II. A.. Relating to the year or the age: Lex Villia Annalis, the law passed B. C. 180 by L. Villius, which determined the age necessary for election to an office of state (for the quæstorship, 31; for the office of ædile, 37; for the praetorship, 40; “and for the consulship, 43 years): legibus annalibus grandiorem aetatem ad consulatum constituebant,” Cic. Phil. 5, 17; cf.: “eo anno (573 A. U. C.) rogatio primum lata est ab L. Villio tribuno plebis, quot annos nati quemque magistratum peterent caperentque. Inde cognomen familiae inditum, ut annales appellarentur,” Liv. 40, 44; cf. also Cic. de Or. 2, 65.—
B. annālis , is (abl. reg. annali, Cic. Brut. 15, 58; Nep. Hann. 13, 1; but annalei, Varr. ap. Charis. 1, 17, p. 97: “annale,” Ascon. ad Cic. Pis. 22, 52; v. Neue, Formenl. I. p. 224), subst. m. (sc. liber), most freq. in plur.: an-nāles , ium (sc. libri), an historical work, in which the occurrences of the year are chronologically recorded, chronicles, annals (diff. from historia, a philosophical narration. following the internal relation of events, Ver. Fl. ap. Gell. 5, 18; cf. Cic. Or. 20).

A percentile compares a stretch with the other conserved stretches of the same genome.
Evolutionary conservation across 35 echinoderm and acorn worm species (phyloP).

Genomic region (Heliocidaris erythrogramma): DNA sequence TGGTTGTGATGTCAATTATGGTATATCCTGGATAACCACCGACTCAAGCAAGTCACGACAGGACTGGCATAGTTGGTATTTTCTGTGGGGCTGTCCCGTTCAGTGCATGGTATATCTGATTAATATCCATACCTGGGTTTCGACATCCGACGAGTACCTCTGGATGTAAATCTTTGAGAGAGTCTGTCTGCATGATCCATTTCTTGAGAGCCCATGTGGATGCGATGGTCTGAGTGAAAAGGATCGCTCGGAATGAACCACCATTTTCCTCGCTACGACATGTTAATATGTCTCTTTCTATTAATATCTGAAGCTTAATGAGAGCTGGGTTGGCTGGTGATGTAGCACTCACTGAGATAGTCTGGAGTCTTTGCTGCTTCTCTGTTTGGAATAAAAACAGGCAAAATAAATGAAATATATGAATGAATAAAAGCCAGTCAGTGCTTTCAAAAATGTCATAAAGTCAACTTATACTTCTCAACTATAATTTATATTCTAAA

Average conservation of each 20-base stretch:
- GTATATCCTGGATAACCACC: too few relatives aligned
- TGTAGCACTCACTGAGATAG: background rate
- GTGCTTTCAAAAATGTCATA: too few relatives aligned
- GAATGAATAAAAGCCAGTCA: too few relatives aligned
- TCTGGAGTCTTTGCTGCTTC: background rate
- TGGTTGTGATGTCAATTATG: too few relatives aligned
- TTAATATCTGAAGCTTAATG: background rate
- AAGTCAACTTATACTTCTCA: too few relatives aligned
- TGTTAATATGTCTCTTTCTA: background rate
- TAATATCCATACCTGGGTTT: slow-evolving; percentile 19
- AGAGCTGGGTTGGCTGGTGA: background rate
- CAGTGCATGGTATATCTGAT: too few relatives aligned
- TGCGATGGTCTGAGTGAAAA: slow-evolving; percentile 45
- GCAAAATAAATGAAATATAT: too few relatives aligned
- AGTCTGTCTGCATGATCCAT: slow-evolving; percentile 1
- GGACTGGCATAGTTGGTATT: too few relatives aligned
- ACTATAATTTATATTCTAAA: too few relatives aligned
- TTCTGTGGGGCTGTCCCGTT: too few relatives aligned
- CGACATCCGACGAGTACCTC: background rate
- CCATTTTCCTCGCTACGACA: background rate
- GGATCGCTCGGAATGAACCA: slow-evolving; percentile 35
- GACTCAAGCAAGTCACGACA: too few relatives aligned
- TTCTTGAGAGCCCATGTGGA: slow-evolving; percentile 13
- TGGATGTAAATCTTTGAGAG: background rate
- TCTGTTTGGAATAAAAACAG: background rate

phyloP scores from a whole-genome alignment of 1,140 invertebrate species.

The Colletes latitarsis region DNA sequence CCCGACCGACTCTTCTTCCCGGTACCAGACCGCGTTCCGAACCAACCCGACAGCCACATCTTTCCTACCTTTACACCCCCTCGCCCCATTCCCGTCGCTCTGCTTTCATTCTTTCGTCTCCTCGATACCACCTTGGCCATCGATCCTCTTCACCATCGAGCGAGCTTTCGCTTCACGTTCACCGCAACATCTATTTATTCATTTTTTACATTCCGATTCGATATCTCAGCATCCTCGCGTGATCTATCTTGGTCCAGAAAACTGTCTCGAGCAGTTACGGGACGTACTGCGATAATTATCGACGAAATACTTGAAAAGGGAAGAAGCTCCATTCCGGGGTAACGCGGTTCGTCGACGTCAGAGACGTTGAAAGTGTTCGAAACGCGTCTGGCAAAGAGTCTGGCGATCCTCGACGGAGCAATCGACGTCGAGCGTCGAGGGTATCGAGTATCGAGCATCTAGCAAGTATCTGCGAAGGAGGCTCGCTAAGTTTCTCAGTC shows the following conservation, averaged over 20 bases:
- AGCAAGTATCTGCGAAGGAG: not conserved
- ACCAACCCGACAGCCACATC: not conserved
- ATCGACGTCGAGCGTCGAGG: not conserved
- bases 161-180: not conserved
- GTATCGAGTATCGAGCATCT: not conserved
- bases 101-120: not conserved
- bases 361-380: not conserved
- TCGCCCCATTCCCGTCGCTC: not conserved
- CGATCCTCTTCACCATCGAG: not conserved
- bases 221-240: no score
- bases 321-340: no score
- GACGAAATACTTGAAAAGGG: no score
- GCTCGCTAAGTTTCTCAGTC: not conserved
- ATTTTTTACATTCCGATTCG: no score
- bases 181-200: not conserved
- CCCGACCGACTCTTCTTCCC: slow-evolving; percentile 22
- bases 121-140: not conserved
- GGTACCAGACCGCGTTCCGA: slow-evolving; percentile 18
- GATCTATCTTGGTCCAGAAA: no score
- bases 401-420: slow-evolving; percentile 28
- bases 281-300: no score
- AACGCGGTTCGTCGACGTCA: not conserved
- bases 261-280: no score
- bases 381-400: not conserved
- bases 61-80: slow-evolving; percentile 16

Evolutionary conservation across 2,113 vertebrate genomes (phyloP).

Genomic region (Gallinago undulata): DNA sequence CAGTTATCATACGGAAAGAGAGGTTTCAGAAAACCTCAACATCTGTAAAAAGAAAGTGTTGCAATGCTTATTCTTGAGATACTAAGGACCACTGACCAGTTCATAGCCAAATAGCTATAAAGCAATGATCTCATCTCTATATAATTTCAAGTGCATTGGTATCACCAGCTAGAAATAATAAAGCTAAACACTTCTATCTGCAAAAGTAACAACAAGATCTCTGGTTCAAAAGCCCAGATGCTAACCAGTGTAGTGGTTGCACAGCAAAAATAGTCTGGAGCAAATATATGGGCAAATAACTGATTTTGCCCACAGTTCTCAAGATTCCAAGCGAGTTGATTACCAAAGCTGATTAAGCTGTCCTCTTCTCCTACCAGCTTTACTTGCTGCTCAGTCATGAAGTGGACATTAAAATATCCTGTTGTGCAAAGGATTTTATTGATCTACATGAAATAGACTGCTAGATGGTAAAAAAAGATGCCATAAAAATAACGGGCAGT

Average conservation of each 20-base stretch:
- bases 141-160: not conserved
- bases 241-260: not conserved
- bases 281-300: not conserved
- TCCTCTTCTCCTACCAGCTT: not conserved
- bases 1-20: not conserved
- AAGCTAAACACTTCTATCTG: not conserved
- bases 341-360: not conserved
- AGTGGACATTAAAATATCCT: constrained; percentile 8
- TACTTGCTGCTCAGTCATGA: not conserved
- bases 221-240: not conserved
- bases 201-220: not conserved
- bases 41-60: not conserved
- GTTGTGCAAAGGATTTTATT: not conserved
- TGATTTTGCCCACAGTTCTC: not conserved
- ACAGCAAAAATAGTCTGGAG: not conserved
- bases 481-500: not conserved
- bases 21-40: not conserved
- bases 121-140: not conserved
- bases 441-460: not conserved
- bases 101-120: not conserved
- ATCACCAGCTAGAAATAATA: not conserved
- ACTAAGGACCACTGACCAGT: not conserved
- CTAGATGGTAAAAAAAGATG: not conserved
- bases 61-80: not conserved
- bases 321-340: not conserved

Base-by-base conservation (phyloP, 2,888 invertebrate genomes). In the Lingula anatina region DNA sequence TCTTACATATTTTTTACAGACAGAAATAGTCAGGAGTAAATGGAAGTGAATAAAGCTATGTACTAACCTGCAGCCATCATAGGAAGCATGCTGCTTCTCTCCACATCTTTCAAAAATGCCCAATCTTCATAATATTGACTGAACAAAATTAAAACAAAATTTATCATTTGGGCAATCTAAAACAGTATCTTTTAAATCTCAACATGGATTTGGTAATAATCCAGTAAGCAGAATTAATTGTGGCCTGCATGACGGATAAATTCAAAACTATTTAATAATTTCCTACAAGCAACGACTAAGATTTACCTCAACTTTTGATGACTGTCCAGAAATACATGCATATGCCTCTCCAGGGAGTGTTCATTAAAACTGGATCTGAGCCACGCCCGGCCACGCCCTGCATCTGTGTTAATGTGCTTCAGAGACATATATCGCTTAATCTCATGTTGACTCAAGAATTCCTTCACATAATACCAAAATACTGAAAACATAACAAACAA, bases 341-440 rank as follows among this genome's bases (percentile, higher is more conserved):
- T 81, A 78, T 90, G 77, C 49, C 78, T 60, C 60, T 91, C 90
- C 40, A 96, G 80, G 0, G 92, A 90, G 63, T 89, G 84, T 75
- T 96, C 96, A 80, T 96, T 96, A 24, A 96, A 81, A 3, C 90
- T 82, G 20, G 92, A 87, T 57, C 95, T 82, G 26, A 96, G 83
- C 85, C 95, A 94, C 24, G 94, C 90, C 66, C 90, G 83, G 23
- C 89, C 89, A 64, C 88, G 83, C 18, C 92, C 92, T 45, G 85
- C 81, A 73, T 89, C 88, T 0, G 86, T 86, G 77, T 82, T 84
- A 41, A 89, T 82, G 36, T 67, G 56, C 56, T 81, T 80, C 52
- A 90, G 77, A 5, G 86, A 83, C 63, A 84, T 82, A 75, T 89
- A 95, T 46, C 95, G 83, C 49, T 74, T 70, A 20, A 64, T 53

1. Spec., from the most ancient per. down to the time of the Gracchi, when a literature had been formed, each pontifex maximus wrote down the occurrences of his year on tablets, which were hung up in his dwelling for the information of the public. Such tablets, accordingly, received the name of Annales Maximi (not to be confounded with the Libri Pontificales sive Pontificii, which contained instructions and liturgies for the holy rites). See the class. passages, Cic. de Or. 2, 12, 51; id. Rep. 1, 16; Fest. s. v. maximi, and cf. Creuz. ad Cic. N. D. 1, 30; id. Leg. 1, 2; Niebuhr, Rom. Hist. 1, 277 sq. From these sources the Rom. histt. drew, and hence called their works, in gen., Annales. The most renowned among the annalists of the ancient period are Q. Fabius Pictor, M. Porcius Cato, and L. Calpurnius Piso (cf. Cic. de Or. 2, 12, 51); in the time of the emperors, Tacitus named one of his hist. works Annales, since in it the history of Rome, from the death of Aug. until the time of Nero, was given acc. to the annual succession of events; cf. Bähr, Lit. Gesch. p. 255 sq.; 301 sq.; 313 sq.; Teuffel, Rom. Lit. § 333, 1.—Annalis in sing., Cic. Att. 12, 23; id. Brut. 15; Nep. Hann. 13, 1; Plin. 7, 28, 29, § 101.—Adj., with liber, Ver. Fl. in the above-cited passage, and Quint. 6, 3, 68.—
2. In gen., records, archives, history: “carminibus antiquis, quod unum apud illos memoriae et annalium genus est,” Tac. G. 2: “annalibus traditum (est) coram rege,” Vulg. Esth. 2, 23: “annales priorum temporum,” ib. ib. 6, 1.—
C. annālia , ium, n., a festival observed at the beginning of the year, Inscr. Grut. 116, 2.